U.S. District Judge William E. Smith recently ruled that Coventry police officers who searched a bus full of Central Falls soccer players for stolen cell phones and iPods were protected by qualified immunity according to a report in the Providence Journal.
The soccer game ended in a tie three years ago, but what unfolded next was a search by Coventry police officers before jeering onlookers of visiting Central Falls players accused of stealing cell phones and iPods. The officers’ search turned up nothing.
Eleven of those players filed suit in federal court, alleging the police violated their right to be free from unreasonable searches, invaded their privacy and amounted to racial profiling and ethnic intimidation.
In his ruling, U.S. District Judge William E. Smith said he was dismayed and disappointed by the officers’ lack of professional judgment and the appalling actions of the crowd. But, he said, the officers were protected by qualified immunity, which shields government officials from liability as long as their conduct does not violate rights of which any reasonable person would have known.
The players, who are no longer in school, appealed to the 1st U.S. Circuit Court of Appeals last week.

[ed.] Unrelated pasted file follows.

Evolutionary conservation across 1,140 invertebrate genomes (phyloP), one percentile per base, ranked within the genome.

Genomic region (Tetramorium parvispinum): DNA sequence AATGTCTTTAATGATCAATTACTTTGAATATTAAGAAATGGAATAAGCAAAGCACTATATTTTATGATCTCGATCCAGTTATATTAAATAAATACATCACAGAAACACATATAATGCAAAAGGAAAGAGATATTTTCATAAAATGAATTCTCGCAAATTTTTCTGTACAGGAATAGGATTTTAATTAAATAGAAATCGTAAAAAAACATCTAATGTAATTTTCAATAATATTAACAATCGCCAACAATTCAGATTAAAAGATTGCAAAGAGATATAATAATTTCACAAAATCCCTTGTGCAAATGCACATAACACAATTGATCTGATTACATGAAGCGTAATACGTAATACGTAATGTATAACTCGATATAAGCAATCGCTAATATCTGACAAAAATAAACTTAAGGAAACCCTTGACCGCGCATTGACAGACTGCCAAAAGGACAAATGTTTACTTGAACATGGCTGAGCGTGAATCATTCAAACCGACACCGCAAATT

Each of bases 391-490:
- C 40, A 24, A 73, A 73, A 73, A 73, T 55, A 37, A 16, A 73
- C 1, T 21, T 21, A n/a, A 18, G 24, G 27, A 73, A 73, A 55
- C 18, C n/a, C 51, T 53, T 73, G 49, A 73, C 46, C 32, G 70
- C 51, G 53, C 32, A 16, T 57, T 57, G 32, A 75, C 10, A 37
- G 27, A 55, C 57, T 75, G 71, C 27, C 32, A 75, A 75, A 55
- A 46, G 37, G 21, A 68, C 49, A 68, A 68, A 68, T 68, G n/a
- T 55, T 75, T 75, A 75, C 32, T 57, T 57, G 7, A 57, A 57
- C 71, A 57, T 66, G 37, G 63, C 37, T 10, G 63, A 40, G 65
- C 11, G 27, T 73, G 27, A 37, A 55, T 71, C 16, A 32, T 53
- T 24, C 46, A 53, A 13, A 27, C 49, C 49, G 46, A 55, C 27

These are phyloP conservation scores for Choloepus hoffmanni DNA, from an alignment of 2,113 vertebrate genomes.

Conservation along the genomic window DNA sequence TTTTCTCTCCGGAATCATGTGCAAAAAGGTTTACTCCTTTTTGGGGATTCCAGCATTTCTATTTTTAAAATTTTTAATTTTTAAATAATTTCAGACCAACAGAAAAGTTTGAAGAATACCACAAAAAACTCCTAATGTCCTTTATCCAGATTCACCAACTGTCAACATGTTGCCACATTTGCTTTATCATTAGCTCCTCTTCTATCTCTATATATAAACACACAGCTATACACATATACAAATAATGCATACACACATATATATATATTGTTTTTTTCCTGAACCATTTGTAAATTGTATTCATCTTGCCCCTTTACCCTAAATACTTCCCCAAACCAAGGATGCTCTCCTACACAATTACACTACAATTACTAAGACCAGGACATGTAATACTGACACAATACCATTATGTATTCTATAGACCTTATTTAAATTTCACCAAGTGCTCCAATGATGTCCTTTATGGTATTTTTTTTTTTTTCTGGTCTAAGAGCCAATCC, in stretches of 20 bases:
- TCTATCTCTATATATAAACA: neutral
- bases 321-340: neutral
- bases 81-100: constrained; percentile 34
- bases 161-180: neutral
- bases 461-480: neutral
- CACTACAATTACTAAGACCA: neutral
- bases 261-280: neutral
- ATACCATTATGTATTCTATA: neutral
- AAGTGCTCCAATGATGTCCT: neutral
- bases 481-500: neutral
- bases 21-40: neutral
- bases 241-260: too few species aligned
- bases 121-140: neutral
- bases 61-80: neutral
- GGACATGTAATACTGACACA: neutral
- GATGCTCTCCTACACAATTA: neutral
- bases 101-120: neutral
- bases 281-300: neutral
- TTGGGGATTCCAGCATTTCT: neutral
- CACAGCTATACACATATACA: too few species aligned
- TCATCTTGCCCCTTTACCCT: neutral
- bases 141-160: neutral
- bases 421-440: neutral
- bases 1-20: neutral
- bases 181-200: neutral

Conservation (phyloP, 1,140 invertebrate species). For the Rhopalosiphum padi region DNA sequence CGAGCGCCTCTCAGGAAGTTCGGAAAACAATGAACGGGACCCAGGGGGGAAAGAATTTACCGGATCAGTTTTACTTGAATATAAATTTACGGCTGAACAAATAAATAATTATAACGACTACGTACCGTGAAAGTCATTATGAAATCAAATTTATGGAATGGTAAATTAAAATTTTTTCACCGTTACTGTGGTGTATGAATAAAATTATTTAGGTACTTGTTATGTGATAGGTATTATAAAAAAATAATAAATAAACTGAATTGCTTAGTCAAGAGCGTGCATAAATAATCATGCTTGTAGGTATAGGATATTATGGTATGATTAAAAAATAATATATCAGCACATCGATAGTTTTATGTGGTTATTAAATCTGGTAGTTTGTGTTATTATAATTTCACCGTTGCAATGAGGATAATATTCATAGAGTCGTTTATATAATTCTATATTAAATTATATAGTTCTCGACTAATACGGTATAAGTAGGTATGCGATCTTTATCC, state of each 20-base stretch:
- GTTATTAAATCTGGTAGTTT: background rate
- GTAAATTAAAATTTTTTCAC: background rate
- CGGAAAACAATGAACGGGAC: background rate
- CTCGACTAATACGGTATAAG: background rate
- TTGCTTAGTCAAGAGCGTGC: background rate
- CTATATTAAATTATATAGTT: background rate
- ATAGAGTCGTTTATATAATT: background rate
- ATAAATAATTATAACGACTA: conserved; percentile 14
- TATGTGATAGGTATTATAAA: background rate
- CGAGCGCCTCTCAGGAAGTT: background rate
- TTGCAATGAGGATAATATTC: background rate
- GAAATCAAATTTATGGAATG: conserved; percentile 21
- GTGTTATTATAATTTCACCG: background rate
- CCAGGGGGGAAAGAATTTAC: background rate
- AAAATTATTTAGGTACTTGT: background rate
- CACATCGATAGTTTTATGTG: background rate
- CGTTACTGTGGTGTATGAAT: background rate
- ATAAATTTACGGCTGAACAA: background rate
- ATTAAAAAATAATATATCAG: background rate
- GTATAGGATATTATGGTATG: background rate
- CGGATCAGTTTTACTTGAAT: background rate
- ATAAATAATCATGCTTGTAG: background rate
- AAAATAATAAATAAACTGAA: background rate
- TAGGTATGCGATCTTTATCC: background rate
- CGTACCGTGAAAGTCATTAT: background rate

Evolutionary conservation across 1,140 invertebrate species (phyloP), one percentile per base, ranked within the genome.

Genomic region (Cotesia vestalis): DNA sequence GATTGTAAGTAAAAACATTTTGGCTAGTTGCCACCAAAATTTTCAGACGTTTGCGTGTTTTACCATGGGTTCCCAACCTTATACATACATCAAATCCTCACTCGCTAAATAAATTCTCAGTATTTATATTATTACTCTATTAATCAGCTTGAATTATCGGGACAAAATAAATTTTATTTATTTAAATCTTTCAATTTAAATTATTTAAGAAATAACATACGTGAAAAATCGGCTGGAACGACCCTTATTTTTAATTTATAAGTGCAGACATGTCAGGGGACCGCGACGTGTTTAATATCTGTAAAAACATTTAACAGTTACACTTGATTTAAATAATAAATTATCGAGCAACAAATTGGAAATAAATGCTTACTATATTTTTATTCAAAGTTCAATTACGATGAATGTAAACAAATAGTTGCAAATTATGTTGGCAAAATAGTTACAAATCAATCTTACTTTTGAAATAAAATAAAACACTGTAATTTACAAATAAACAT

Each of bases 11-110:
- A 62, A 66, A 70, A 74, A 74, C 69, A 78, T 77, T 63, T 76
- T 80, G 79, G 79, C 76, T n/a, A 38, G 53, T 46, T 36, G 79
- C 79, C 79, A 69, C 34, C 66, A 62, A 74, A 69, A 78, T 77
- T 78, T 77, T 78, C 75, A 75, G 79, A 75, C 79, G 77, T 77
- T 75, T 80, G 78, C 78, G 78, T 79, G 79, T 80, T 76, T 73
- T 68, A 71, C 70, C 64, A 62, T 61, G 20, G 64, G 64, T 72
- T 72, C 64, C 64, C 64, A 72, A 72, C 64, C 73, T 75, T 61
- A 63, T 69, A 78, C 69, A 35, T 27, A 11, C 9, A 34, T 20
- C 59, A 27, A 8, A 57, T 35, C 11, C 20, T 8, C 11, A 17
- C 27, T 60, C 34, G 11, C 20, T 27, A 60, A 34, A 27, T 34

…The varsity soccer game between Central Falls and Coventry had just ended in a 2-2 tie. Six Central Falls players used the bathrooms in the boys’ locker room as a security guard looked on. Coach Bobby Marchand sent the players to the bus, where they were met by about 20 Coventry football players who swore as they accused the Central Falls players of stealing the iPods. The coach said he would get to the bottom of it and spent about 25 minutes searching the players’ bags. None of the missing items was found.
The crowd, by this time, grew to 50. They shouted derogatory and racist remarks and threatened not to leave until the items were found.
Four Coventry police officers arrived and boxed the bus in. The topic of whether the police could conduct their own search arose; Marchand consented. He later testified he felt compelled to do so under the circumstances.
The officers ordered the players to exit the bus with their belongings and stand with their backs against the bus as the crowd continued to shout racial epithets and accusations. The police ordered each player to step forward with his bag. The officers searched the bags and held each cell phone or iPod found up for the purported “victims” to identify, the ruling states.
Smith found that the officers were shielded by qualified immunity but that “it was a close call as to whether a constitutional violation occurred.”
“And,” he wrote, “it is undisputed that the police did not have a search warrant and the search of the boys was not supported by probable cause.”
The opinion is here.